A Golden Age of Poster Design: Magazine Posters from the 1890s

 

A Golden Age of Poster Design: Magazine Posters from the 1890s
On view
Feb. 1 – July 9

 

Discover the beauty of antique posters and their role in advertising. Advertising long relied on handbills and posters, but improvements to lithographic printing in the 1880s meant publishers could inexpensively reproduce colorful artwork. The new artistic possibilities prompted an international poster craze and elevated graphic design to a fine art.

Magazines, a popular source of entertainment at the time, were among the many products advertised through posters. In this exhibit, explore stunning American examples from a golden age of poster design from beloved magazines like Harper’s Monthly and bygone publications like Lippincott’s and The Century from a private local collection.


Above: Edward Penfield poster advertising the August 1896 issue of
Harper’s Monthly featuring a new story by Mark Twain. Right: Edward Potthast poster advertising the July 1896 issue of The Century.

Summer Music Series

Wednesdays & Fridays, June 2 – Aug. 30 from 3pm – 5pm
Free with museum admission based on volunteer availability

Join us for live piano music in the Music Room! Local volunteer musicians will play the 1887 rosewood Steinway grand piano that Henry Pittock’s children and grandchildren played.

Behind the Scenes Tour

June 24 at 10am, 11am, 12pm, 1pm, 2pm, or 3pm SOLD OUT
Click here for other tour dates

Admission: Members $7*
Non-members $19*

*Reservations and prepayment are required due to demand.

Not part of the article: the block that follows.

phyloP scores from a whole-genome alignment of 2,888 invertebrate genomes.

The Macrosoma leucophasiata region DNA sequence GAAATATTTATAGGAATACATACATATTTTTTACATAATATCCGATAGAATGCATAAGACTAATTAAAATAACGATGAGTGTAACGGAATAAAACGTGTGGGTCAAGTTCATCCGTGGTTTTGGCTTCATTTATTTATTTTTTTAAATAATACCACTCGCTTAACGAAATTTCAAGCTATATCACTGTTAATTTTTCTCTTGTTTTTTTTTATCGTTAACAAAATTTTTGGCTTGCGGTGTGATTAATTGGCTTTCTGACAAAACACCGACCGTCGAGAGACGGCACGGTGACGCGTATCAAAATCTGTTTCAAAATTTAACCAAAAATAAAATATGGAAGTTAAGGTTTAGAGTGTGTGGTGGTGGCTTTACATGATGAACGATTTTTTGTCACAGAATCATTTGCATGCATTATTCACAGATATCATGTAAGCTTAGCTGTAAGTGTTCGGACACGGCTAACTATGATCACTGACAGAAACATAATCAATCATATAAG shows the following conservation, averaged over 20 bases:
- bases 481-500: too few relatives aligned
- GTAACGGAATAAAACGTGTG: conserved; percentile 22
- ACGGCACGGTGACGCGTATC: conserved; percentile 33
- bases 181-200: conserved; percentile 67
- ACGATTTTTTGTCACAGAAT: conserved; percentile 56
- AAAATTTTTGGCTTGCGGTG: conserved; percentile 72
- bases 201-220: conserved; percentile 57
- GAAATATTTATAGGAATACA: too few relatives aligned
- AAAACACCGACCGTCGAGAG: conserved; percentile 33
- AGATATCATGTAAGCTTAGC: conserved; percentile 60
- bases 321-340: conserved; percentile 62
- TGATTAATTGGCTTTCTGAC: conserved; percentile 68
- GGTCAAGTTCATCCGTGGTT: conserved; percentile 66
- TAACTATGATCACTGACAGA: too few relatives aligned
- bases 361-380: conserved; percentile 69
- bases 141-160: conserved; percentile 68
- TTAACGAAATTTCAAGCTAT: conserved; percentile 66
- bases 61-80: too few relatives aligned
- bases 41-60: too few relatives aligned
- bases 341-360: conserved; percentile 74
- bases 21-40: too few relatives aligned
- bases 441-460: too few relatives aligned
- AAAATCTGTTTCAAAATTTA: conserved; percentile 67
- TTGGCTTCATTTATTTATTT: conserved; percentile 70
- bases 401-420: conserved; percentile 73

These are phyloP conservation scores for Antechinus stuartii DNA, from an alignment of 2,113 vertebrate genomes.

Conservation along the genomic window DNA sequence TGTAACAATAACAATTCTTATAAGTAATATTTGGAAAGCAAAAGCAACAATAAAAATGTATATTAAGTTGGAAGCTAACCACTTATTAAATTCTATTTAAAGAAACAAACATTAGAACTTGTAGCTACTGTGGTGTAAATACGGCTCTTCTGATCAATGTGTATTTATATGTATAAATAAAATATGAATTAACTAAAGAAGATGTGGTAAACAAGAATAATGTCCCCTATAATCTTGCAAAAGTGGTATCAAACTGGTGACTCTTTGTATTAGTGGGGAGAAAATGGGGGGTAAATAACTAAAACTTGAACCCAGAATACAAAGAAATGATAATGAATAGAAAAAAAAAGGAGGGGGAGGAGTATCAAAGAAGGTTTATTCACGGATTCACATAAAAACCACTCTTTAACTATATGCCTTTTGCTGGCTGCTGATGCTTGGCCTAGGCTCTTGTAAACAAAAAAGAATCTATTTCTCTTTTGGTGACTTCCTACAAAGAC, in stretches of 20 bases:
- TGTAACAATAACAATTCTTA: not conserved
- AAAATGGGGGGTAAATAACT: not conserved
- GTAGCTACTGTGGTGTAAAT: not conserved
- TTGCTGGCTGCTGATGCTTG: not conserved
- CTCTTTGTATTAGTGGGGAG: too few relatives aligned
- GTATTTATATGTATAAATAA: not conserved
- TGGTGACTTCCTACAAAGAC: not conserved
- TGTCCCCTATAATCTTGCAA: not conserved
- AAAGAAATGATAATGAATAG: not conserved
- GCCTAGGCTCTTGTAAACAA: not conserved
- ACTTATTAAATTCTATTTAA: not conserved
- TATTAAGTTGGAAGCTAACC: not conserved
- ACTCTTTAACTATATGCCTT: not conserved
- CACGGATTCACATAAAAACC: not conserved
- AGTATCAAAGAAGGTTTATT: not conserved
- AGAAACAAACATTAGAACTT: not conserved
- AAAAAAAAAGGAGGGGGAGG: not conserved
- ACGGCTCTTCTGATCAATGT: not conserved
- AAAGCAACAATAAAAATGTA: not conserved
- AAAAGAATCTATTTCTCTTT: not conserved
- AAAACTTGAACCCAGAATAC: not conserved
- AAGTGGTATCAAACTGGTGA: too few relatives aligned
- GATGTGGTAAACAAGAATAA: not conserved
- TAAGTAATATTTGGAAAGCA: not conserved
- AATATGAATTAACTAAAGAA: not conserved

The Behind the Scenes Tour is not recommended for children under 10.

If you ever wondered, “What’s behind that door?” while visiting Portland’s historic Pittock Mansion, take our Behind the Scenes Tour!

On Behind the Scenes Tours mansion guides lead small groups through areas of the mansion not ordinarily open to the public during regular tours.

This special tour explores underground hallways that lead to the original furnace room, vault, electrical panels, and elevator maintenance room. The tour also will examine the early 20th-century innovations incorporated when the home was built in 1914 by the forward-thinking industrialist and Oregonian publisher Henry Pittock and his wife Georgiana.

The tour then winds up the servants’ stairs to the mansion’s third floor, which is rarely open to visitors. Third-floor rooms include Henry Pittock’s private den, storage rooms, and the servants’ bedrooms and bathroom. Visitors also get to enjoy the view from the third-floor terrace.

These special tours are offered in addition to the mansion’s regularly scheduled tours. Visitors are encouraged to take both tours. The Behind the Scenes Tour takes about 45 minutes. Regular public tours last about an hour.

Call 503.823.3624 to make a reservation.

 

Untold Stories of Pittock Mansion Treasures

Souvenir from an 1898 trip to Czech spa town Marienbad.

July 15 – Nov. 12

Pittock Mansion has artifacts whose stories are rarely told:  a punch bowl purchased as a souvenir from an 1898 trip to a Czech spa town, a toy swing Governor Tom McCall played with as a child, a still life painting by Oregon free spirit and activist C.E.S. Wood. In this exhibit, explore the histories of lesser-known—but equally compelling—objects.

Day Camp for Kids: Life in 1914

Tuesday or Wednesday, July 18 or July 19
9am – 12:30pm

Admission: Members $25
Non-members $35

Children ages 8 – 12 are invited for an entertaining and educational half-day camp. Campers will go back in time and behind the scenes to experience what life was like 100 years ago through engaging, hands-on activities.

Reservations and prepayment are required due to demand. Please call 503.823.3624 to make a reservation.

 

Hours

June – Sept. 4 10am – 5pm Daily
Sept. 5 – Dec. 31 11am – 4pm Daily
Nov. 17 – 19 CLOSED
Thanksgiving Day CLOSED
Christmas Day CLOSED
January CLOSED
Feb. – May 11am – 4pm Daily

 

Admission

Members FREE
Adults $10.00
Seniors (65+) $9.00
Youth (ages 6–18) $7.00
Children under 6 FREE

Want to learn more about Pittock Mansion?